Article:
I am not entirely sure what the deal is with Presidential candidates and their tax returns. Apparently, there is no law on the books that requires candidates to disclose their income tax return, but since 1968, when Mitt Romney’s father ran for President and released his own records, it has become tradition.
Recently, Romney revealed that he was taxed around the 15% level. His income comes primarily from financial investments made years ago, which keeps the bulk of his income taxed at the capital gains rate. By contrast Newt Gingrich revealed his tax rate was 31%.
What is the big deal that Romney was taxed at a lesser rate than Gingrich? Does this somehow affect either of the men’s ability to govern? Does it change their politics or their electability?
So what is the big deal? Well, the point Gingrich seems to be hinting at is that Romney’s income level, based primarily on investments, prevents him from understanding the plight of the working man. How can someone worth over $200 million understand what it is like to worry about bills at the end of the month? How can someone who theoretically never has to work a day in his life to earn a dime connect with the overwhelming number of Americans who are now below the poverty line?
I think Gingrich has a point. Romney can’t. Now, please don’t get me wrong. I am not saying that because of Romney’s financial situation he would not be a good leader. I am saying that Gingrich is correct. Romney can’t understand. Romney himself, in an effort to make light of his own income level, shoved his own foot into his mouth by saying his speaking fee income for last year wasn’t very much. It was $374,327.62.
You know what is even funnier about Romney’s not very large speech related income? In 2009, it only took $343,927 to be in the 1%. I think this is where Gingrich hits the nail on the head. Romney is so used to a lavish life, so used to money always being there, that an income that qualifies him for the 1% is regarded as “not very much.”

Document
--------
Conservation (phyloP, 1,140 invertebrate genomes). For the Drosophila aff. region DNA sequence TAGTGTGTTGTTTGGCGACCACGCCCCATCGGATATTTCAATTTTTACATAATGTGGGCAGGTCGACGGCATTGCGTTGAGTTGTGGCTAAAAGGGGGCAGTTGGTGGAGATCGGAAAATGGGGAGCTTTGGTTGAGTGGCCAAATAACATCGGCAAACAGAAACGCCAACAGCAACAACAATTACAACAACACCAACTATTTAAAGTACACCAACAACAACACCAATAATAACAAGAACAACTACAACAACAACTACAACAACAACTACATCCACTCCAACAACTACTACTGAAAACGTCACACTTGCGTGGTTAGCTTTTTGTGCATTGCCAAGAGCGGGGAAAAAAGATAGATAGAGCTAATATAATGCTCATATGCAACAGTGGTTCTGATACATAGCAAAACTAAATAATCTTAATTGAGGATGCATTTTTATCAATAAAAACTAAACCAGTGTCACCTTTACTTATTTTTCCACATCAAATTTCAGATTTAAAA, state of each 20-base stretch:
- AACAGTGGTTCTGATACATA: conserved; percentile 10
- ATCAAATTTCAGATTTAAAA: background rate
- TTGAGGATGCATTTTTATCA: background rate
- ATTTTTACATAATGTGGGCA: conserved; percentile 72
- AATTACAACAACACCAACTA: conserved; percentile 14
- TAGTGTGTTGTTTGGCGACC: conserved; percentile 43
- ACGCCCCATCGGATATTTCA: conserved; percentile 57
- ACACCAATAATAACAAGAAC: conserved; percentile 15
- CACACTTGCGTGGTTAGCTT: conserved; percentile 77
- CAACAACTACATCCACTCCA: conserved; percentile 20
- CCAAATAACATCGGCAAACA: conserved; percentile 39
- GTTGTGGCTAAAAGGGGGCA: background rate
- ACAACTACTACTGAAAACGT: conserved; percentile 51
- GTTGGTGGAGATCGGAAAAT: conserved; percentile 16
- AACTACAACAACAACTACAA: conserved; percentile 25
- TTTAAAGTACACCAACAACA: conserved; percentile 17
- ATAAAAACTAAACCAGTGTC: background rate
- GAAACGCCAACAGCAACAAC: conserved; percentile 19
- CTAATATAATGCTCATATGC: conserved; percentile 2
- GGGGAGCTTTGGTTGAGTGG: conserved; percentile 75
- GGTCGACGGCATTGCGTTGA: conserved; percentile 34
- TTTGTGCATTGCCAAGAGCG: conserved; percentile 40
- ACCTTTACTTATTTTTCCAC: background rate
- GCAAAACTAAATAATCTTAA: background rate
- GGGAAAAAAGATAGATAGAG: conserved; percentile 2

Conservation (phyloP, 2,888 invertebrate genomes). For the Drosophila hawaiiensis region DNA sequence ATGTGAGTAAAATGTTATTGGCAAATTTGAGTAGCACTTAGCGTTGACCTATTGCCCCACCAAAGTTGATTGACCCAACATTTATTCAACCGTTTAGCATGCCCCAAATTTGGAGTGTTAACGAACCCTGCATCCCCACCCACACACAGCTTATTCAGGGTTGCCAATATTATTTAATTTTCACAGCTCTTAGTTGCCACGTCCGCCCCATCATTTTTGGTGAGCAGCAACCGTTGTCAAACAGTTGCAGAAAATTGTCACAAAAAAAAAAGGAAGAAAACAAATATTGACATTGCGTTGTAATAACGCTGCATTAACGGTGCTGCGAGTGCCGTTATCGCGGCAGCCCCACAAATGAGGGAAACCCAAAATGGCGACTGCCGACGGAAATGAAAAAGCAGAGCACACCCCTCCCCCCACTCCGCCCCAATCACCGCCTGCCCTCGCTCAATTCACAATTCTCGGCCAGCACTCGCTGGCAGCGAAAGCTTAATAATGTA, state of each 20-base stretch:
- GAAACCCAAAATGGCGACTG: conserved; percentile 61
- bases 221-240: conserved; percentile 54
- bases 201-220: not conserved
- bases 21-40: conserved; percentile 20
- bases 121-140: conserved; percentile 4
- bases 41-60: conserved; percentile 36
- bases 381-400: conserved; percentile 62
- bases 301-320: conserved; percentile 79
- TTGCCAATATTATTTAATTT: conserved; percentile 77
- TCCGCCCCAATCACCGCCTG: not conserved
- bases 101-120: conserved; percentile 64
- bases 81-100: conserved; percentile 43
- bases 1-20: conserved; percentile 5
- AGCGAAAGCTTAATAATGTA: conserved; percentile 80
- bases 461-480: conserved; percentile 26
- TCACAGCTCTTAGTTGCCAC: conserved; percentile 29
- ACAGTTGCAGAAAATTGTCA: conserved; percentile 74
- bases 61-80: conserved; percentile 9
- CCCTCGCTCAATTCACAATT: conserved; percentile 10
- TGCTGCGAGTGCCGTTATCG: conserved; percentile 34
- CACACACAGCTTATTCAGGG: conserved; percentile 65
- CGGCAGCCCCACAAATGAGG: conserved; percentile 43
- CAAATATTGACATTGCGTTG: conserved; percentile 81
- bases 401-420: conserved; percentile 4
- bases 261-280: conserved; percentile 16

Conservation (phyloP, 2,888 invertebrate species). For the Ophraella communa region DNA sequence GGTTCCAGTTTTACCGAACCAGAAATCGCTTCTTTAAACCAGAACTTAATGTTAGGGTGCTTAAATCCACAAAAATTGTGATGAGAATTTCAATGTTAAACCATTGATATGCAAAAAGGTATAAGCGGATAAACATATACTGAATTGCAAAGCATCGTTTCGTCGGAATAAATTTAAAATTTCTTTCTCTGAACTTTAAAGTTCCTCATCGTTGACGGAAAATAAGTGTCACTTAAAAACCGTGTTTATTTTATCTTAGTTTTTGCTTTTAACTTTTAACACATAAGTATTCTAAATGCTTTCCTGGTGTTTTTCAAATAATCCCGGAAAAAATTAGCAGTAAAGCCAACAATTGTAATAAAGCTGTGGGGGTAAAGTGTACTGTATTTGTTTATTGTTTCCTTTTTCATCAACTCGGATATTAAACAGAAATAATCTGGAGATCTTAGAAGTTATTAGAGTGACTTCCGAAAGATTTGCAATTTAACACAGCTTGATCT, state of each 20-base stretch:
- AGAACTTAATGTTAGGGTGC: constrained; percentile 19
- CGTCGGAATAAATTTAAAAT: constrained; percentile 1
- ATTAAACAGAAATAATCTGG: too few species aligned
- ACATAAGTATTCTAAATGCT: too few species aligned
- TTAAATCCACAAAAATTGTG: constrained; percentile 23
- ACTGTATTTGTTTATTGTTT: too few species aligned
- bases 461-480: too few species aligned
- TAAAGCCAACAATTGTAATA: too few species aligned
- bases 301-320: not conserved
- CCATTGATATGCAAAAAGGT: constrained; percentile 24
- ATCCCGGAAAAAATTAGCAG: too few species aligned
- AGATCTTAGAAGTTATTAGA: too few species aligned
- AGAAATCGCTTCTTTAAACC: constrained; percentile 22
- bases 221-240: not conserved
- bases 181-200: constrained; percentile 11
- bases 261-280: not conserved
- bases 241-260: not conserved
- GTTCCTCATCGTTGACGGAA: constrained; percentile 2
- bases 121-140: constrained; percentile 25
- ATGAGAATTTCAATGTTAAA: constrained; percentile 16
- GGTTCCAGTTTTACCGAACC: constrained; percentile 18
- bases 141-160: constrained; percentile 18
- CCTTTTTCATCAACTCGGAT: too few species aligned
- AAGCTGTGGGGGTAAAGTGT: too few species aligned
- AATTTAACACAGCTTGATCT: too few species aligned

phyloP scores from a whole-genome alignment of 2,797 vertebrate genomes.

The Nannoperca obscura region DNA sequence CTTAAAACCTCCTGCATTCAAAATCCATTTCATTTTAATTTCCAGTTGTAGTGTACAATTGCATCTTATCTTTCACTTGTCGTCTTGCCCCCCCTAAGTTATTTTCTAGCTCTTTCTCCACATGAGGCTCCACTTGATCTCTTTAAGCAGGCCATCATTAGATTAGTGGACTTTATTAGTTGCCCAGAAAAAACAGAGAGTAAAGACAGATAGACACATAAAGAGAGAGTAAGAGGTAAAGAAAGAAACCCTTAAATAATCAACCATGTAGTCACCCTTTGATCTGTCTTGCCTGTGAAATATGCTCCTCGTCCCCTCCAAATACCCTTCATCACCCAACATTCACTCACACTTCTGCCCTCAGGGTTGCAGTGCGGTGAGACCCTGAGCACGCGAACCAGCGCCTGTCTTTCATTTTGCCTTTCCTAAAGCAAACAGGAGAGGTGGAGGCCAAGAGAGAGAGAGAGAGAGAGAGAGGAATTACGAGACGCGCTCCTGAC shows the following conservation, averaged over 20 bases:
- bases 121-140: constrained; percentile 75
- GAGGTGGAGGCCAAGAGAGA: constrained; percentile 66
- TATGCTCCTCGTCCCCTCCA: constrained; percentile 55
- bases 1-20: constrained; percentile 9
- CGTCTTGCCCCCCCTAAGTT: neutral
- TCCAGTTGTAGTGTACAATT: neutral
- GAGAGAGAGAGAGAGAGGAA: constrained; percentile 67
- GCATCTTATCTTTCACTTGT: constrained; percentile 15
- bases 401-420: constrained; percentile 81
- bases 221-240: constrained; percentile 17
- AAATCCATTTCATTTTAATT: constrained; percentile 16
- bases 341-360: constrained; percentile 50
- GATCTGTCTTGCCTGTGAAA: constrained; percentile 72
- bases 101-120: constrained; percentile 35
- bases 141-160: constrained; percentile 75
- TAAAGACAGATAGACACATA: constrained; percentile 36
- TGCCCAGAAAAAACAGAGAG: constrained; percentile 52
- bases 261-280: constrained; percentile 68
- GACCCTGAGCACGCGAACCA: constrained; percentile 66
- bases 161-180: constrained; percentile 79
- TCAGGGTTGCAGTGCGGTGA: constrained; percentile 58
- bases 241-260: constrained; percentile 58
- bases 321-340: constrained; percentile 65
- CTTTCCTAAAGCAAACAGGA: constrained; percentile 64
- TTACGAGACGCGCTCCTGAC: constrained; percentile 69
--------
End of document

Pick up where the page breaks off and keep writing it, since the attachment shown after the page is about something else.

So, does Gingrich prove anything about being a better Presidential candidate by exposing Romney as wealthy? Not necessarily. Gingrich, while being taxed at twice the level as Romney, was still taxed at 31%, which also happens to be the tax rate for the top 1% of income earners in the US. So both Gingrich and Romney are in the 1%. The only difference is that Gingrich was taxed on earned income versus investment income, leaving him subject to a higher tax rate.
Gingrich has since said that his goal in getting Romney to reveal his tax level is not to lambast the man, but to point out that everyone should be taxed at that rate, not just the super wealthy. I don’t think he minded scoring political points with lower income groups though by seemingly bloodying Romney’s nose.
Gingrich himself is worth somewhere between $10-$20 million. While only a paltry 10% of Romney’s worth, his net worth is still at the very least 100 times the net worth of the average American citizen. While Gingrich still has to work for his money, he is still a far cry from the ability to connect to ordinary, everyday Americans.
I am sure many of you think I am trying to play the angle that the Republicans are out of touch with the common American experience. You are right, I am. But, I am playing this angle as well - so are the Democrats.
The point I am trying to make is that it doesn’t matter what the finances of the President are like. Presidents over the years have been very wealthy men. Some were not wealthy until they left office, but most recent presidents already had accumulated wealth prior to entering office. If Romney were elected President, he would be the 4th wealthiest man to hold the office (accounting for inflation). Gingrich would be the 21st wealthiest. Even the esteemed George Washington was worth over half a billion dollars.
What matters is their character, their leadership traits. Bullying someone into releasing their tax records accomplishes nothing because it proves nothing. The only result is that it demonstrates that the current tax code benefits those with a lot more money than you or I. We all know these men have more money than we do - does it matter how much more?
Instead of losing ourselves in the drama, pay attention to how the candidates act. Review their record, not what they say. Sure, the rhetoric can be entertaining, but half of what any politician says seems to false and the other half confusing. Choose your candidate based on what you see in their soul. You can just about count on them being rich.